|About The 5 Tolls Family Tree
My name is William Toll, I am fifty eight years old and live in Brandon, WI. I am making
this family tree in the hope that my children's children will read it, enjoy it and
learn from it. I believe a wise man once said that "we can not figure out where we
are going, until we find out where we have been." I hope this family tree not only
entertains you, but it helps you to find where you have been!
I have just performed a DNA test from Ancestry.com, 2018, I had always believed that I was one
hundred percent German but I was very surprised to find out that I was 26 percent Scandinavian, 21
percent German, 17 percent Great Britain, 15 percent Eastern Europe, 11 percent
Ireland/Scotland/Wales and 7 percent Southern Europe. In limited searching of the Scandinavian
countries of Sweden, Norway and Denmark I can only find Toll's on record in Norway, the city of
Langesund in the county of Telemark, I have no link to any of my ancestors being from there but down
the road with more research maybe I can find a link some day. Wouldn't that be something if I was
James Baldwin - “Know from whence you came. If you know whence you came, there are
absolutely no limitations to where you can go.”
Sir Winston Churchill - “The farther backwards you can look, the farther forward you
are likely to see.”
One of my favorites: Desmond Tutu - "You don't choose your family. They are God's gift to you, as
you are to them."
I read an article from the Sept 12, 1995 issue of the North Dakota Weekly Heritage.
The article was entitled "German epitaph timeless", the article was about the
cemetery at Great Bend where Frederick and Charles Stoltenow are buried. The author
Bob King states: The spot where a church should be is an empty concrete platform,
and I'm puzzled until I read the marker in front of it. Established as the Zion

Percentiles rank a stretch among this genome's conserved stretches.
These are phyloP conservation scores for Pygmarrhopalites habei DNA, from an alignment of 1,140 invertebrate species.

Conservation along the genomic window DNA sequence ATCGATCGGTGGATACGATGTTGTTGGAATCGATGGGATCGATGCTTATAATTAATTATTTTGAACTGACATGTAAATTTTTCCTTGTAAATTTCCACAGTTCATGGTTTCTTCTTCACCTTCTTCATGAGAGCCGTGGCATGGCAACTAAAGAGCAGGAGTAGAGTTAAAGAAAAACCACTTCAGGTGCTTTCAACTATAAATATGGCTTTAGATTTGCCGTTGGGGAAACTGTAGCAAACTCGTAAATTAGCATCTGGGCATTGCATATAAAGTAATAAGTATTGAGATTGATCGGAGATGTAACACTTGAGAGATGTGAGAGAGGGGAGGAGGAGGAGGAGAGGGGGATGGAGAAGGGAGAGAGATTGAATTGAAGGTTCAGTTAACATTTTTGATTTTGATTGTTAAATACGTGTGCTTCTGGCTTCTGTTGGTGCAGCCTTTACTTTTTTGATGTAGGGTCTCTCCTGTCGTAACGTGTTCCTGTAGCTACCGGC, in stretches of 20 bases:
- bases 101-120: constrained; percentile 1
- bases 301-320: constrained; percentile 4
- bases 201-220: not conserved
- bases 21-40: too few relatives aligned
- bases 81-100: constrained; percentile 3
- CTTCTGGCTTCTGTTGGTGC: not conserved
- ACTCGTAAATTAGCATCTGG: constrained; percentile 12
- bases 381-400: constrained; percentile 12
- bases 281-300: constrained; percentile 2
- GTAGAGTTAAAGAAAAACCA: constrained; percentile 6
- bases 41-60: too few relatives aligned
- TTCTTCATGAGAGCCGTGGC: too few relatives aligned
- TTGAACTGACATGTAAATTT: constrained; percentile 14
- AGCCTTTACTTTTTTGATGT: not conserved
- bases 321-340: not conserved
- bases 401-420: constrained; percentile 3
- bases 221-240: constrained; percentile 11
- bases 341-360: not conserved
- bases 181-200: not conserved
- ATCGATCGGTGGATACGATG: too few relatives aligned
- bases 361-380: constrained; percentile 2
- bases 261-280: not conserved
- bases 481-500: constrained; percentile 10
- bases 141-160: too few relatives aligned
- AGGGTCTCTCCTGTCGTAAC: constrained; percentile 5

Kirche der Evangelichen Gemeinschaft in 1904.....the church has been moved to
Wahpeton where it now stands as the Zion Chapel. The author walks through the old
cemetery full of old German headstones. He happens upon one, a Fred Sedler (1864-
1961), I am sure a neighbor of the Stoltenow's, Mr King stops to read the epitaph:
Mutter wenn die Kinder fragen Mother, when the children ask
Wo ist unser Vater hin Where is our father
Wenn sie weinen wenn sie klagen When they cry, when they cry with sorrow
Saft dass ich in Himmel bin Say that I'm in Heaven
Mr King finishes the article: I find myself repeating it in German several times
before I leave the quiet cemetery and get back in the car. It's the middle of the
week, but all around me in Great Bend it feels like Sunday. I turn and cross the
river which is moving forever north. After reading this article, it makes me
appreciate a little more, why years ago, when Charles and Frederick headed west they
picked this spot to stop and make there home.-william
Your tombstone stands among the rest;
neglected and alone.
The name and date are chiseled out
on polished, marbled stone.
It reaches out to all who care,
It is too late to mourn.
You did not know that I'd exist,
You died and I was born.
Yet each of us are cells of you
in flesh, in blood, in bone.
Our blood contracts and beats a pulse
entirely not our own.
Dear Ancestor, the place you filled
one hundred years ago -
Spreads out among the ones you left
who would have loved you so.
I wonder if you lived and loved,
I wonder if you knew
That someday I would find this spot,
and come to visit you.